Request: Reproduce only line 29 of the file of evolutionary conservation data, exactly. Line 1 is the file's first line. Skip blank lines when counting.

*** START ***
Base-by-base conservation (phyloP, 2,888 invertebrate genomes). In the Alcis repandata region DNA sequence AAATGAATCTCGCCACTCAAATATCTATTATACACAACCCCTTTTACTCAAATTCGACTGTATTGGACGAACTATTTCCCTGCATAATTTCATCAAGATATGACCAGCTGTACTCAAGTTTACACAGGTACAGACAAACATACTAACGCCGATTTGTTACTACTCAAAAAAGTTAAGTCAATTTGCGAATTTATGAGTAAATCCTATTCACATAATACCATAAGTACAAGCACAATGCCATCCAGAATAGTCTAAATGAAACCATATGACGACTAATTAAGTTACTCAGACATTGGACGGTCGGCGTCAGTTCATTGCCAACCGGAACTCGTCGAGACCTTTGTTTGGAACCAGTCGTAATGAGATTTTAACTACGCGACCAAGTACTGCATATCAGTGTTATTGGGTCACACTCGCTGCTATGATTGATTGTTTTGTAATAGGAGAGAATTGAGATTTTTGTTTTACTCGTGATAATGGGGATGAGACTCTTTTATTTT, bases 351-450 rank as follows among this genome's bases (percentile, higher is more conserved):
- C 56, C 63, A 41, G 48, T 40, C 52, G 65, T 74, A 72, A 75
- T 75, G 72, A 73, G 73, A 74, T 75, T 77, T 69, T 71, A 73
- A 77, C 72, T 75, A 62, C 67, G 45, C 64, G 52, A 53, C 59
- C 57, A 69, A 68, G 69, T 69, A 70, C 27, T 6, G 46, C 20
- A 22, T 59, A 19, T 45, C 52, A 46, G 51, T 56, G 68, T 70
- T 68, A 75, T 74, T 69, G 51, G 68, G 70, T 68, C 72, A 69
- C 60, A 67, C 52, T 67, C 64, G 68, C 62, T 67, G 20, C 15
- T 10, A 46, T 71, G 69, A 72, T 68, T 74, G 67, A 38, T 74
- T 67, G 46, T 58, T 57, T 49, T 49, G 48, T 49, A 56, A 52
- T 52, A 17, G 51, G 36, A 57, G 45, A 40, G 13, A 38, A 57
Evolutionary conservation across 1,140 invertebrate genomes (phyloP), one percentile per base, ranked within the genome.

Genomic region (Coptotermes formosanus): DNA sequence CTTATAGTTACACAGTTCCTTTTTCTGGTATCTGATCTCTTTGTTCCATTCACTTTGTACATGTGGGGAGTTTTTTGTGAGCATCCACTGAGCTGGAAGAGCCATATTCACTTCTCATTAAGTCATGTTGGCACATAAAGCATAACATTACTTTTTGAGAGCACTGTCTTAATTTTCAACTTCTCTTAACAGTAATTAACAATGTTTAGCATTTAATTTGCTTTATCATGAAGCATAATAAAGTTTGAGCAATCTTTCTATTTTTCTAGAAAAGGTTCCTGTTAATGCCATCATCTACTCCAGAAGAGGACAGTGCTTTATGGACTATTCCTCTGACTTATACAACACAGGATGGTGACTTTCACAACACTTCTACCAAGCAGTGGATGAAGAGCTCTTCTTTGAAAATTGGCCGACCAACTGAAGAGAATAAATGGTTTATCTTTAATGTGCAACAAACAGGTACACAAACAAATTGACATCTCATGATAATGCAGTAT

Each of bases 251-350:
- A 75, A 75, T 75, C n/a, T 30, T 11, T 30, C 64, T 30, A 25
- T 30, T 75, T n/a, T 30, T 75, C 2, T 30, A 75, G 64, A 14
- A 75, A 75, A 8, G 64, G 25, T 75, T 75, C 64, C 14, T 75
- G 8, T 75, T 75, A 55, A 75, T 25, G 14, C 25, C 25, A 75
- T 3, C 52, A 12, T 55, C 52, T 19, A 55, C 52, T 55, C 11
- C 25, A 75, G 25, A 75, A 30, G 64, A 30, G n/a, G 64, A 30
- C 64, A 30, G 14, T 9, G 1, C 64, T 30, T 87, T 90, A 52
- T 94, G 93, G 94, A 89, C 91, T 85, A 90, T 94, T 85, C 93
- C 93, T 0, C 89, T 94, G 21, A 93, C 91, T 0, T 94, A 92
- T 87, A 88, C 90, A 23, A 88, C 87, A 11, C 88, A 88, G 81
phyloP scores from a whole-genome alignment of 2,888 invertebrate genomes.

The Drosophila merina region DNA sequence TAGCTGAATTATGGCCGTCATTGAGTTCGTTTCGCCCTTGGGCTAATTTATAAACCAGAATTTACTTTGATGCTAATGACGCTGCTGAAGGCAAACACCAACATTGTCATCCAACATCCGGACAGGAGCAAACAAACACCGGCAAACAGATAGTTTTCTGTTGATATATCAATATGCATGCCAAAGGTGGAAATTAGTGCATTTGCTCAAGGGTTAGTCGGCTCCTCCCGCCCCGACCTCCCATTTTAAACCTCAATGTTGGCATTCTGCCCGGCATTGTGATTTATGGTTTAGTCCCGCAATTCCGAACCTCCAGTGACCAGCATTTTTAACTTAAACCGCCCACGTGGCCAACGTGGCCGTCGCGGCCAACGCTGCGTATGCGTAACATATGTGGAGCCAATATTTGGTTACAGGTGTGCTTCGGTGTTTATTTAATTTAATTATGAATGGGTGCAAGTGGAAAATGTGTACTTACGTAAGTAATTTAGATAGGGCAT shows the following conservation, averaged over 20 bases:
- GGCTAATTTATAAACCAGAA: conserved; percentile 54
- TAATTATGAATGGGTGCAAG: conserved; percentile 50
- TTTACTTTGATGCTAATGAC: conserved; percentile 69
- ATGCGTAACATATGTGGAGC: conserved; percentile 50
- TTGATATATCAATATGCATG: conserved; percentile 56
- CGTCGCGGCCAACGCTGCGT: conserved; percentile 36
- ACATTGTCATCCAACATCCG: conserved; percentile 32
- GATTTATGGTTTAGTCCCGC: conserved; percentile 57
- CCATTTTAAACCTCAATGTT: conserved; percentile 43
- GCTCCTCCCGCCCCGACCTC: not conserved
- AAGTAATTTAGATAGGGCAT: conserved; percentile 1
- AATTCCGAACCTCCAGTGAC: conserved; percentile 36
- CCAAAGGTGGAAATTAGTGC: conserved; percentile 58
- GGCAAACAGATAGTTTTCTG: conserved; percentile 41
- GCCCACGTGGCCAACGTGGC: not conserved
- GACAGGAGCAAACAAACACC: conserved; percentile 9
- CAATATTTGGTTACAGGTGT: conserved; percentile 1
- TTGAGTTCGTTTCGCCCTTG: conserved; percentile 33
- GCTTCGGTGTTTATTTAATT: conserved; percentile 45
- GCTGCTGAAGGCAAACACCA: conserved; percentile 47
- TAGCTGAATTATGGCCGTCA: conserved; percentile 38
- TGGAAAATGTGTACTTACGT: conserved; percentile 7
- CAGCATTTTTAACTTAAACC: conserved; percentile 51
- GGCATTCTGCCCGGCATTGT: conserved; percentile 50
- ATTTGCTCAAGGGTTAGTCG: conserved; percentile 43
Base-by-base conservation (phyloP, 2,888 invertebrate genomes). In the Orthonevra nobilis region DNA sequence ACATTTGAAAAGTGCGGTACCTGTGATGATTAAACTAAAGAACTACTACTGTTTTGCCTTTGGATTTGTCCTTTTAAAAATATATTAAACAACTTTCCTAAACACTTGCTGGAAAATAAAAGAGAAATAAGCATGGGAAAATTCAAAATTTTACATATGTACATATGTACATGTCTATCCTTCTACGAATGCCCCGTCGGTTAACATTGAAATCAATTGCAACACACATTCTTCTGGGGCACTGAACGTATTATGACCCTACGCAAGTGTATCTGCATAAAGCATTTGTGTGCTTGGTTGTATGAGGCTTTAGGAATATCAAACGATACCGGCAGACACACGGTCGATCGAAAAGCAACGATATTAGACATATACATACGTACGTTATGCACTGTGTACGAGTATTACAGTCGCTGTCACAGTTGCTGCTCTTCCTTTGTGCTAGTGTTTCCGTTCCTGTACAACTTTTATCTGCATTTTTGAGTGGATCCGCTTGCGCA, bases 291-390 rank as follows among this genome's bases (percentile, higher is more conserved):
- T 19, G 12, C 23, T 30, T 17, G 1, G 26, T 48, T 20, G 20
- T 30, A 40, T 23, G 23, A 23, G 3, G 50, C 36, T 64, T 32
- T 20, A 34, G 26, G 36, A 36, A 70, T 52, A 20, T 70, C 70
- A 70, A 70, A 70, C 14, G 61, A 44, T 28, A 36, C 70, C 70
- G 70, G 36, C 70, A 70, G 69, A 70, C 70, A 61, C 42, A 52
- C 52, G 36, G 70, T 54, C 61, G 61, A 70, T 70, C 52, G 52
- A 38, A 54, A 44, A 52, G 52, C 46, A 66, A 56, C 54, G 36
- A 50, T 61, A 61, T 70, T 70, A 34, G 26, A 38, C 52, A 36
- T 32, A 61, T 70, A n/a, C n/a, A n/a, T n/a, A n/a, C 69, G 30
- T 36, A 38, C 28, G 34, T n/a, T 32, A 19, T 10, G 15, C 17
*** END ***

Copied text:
- TTTACTTTGATGCTAATGAC: conserved; percentile 69